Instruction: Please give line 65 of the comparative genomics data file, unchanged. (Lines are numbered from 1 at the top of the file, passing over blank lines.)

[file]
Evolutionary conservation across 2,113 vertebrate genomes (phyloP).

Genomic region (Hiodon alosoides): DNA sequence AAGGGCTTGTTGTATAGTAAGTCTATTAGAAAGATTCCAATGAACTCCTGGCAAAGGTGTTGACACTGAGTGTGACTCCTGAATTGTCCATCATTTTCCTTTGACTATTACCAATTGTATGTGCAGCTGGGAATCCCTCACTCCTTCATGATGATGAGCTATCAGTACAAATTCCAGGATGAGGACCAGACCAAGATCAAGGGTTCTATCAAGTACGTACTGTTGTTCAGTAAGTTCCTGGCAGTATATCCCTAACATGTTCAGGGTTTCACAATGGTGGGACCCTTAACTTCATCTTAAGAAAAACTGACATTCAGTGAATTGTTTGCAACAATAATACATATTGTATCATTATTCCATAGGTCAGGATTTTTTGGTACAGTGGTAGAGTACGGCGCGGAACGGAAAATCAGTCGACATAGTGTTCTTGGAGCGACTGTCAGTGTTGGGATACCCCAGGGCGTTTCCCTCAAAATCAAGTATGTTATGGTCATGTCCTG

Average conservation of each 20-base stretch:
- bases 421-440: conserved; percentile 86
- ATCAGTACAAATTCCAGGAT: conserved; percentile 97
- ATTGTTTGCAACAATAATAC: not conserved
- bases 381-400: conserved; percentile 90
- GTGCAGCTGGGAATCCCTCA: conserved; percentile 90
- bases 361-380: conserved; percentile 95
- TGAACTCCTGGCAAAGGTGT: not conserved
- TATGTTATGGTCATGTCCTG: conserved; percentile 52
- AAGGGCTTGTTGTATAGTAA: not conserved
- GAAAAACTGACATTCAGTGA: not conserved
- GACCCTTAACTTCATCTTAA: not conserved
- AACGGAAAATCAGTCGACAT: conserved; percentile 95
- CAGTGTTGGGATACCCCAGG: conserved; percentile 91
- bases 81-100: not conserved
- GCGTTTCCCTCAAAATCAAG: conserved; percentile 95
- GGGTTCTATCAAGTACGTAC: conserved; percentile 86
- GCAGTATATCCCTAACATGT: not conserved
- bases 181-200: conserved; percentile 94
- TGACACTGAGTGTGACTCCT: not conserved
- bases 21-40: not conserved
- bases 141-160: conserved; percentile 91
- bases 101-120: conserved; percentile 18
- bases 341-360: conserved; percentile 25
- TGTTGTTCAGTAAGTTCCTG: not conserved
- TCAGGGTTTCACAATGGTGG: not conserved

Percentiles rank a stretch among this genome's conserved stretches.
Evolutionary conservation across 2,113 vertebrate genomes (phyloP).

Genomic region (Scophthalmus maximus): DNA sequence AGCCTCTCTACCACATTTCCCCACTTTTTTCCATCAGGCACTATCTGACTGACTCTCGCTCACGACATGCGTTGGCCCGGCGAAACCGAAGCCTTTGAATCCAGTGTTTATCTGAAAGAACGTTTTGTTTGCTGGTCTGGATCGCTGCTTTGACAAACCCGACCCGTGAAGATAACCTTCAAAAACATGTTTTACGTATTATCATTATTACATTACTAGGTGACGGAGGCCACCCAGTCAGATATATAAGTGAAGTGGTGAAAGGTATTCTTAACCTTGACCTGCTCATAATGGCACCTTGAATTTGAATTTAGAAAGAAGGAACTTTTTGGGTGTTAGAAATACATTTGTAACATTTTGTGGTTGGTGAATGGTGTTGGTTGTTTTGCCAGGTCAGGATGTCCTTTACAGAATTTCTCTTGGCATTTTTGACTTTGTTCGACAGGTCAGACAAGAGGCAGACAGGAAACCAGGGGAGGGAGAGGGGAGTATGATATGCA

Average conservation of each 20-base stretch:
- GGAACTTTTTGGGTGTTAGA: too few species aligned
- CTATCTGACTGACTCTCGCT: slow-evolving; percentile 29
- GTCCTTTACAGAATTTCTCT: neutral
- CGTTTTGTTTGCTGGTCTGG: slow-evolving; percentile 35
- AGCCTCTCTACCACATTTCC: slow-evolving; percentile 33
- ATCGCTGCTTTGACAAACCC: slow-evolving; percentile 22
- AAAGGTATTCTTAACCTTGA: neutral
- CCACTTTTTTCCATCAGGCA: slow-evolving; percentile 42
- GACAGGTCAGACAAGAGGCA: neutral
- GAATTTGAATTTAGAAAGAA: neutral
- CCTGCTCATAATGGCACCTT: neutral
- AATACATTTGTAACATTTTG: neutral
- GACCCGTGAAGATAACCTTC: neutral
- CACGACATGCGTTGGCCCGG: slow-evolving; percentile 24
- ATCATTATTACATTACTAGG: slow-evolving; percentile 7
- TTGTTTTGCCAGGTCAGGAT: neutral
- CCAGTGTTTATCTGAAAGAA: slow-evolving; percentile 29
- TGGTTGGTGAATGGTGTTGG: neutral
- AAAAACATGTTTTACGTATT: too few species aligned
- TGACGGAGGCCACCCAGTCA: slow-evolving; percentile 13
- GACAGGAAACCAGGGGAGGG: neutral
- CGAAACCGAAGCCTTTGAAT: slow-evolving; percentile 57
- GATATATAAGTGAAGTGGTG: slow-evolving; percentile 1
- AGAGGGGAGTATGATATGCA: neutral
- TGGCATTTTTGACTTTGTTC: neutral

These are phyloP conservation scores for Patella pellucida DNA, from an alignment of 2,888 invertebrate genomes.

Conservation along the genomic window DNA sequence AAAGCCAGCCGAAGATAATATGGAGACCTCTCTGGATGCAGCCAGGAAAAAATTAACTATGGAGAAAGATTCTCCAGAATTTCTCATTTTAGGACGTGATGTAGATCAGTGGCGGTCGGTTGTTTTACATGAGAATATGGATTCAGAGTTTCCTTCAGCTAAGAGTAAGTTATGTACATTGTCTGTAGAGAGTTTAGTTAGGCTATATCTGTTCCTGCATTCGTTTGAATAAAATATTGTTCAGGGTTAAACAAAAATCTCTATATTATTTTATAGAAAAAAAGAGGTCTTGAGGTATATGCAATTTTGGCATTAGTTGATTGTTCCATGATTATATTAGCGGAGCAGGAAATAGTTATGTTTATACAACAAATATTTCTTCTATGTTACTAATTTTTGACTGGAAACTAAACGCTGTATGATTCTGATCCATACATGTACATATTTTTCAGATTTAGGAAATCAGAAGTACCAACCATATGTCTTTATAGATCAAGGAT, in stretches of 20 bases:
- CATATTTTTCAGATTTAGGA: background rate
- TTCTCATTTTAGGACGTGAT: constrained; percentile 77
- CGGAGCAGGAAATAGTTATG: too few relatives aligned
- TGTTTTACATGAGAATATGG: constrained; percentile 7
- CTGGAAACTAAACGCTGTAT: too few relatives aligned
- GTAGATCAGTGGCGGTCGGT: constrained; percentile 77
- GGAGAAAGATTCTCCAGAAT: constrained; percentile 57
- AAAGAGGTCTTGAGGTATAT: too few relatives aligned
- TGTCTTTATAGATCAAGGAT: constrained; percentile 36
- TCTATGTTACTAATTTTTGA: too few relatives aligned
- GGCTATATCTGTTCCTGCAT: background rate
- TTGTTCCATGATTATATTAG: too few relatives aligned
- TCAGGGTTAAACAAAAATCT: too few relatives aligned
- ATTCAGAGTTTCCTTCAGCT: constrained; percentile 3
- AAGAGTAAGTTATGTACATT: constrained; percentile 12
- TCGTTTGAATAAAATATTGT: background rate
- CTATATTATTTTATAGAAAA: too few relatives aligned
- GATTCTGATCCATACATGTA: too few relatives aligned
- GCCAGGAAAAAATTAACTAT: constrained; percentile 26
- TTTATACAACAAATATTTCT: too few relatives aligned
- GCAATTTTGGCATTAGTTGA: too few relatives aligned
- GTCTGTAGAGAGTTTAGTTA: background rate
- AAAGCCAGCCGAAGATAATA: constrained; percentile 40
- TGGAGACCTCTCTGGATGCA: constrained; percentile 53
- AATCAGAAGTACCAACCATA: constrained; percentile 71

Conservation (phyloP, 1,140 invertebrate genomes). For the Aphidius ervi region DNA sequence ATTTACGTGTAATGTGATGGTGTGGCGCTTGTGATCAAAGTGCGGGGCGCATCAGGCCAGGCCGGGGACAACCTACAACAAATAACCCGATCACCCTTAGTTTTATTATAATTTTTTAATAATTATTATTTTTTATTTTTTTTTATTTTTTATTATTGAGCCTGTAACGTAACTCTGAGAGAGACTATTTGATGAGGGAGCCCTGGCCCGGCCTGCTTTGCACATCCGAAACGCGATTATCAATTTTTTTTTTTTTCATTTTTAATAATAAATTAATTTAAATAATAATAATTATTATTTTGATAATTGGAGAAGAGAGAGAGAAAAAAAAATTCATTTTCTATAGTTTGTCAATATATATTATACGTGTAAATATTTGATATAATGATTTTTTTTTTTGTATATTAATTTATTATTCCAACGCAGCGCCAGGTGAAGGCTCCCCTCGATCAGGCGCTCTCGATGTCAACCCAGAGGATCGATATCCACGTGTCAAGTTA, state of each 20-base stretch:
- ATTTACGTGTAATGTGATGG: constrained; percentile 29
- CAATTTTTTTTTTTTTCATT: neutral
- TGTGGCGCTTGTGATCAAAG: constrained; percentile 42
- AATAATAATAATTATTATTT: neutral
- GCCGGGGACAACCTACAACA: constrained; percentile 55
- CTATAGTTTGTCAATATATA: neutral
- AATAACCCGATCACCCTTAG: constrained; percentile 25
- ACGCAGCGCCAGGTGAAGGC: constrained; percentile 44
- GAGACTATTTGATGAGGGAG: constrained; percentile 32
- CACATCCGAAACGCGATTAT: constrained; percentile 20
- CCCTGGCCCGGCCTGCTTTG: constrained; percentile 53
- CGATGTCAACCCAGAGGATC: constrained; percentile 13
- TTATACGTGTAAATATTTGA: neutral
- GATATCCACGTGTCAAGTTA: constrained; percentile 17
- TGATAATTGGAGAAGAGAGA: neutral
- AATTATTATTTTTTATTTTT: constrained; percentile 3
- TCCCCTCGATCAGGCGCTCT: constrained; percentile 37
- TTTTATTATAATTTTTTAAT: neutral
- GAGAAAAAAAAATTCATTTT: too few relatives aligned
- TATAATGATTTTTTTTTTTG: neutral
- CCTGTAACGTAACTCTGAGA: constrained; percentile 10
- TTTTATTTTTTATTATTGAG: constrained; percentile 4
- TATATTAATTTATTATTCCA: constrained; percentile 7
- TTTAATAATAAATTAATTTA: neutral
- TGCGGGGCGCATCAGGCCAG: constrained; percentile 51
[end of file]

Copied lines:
- GTAGATCAGTGGCGGTCGGT: constrained; percentile 77